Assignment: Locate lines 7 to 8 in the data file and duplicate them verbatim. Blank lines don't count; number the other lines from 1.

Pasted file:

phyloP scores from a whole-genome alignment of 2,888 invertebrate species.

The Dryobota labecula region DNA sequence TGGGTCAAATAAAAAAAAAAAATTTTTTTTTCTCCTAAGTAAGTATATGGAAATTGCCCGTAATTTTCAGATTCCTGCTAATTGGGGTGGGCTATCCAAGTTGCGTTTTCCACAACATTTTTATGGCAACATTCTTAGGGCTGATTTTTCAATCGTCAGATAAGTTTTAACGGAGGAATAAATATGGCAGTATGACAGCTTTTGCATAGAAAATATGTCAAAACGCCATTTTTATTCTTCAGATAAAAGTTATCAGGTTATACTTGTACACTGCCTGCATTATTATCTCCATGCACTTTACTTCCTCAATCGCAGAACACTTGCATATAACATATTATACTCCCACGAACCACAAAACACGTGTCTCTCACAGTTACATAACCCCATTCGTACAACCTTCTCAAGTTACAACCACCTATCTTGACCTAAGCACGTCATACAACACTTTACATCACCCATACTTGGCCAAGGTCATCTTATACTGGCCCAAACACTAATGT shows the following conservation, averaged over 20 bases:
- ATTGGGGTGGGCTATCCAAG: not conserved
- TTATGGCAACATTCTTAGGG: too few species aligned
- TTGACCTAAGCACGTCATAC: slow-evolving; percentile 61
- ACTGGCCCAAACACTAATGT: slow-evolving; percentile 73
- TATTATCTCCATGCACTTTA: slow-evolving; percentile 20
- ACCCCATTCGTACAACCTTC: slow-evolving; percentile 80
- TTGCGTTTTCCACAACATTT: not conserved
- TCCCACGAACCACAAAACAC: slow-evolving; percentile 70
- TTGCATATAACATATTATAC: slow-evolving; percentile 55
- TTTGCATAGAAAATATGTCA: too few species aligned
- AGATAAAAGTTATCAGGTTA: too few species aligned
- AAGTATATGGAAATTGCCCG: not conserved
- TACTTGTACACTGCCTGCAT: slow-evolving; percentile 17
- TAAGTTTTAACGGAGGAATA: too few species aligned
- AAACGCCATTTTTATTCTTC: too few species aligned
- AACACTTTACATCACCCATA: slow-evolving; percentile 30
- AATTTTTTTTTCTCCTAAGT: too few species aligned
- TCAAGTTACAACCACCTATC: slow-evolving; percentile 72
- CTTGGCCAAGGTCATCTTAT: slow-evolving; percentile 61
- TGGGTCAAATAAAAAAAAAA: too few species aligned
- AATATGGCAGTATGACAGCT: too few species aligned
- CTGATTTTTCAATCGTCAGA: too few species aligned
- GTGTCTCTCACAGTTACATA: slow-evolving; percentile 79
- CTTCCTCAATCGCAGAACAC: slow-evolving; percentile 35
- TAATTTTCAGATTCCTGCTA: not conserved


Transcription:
- TATTATCTCCATGCACTTTA: slow-evolving; percentile 20
- ACCCCATTCGTACAACCTTC: slow-evolving; percentile 80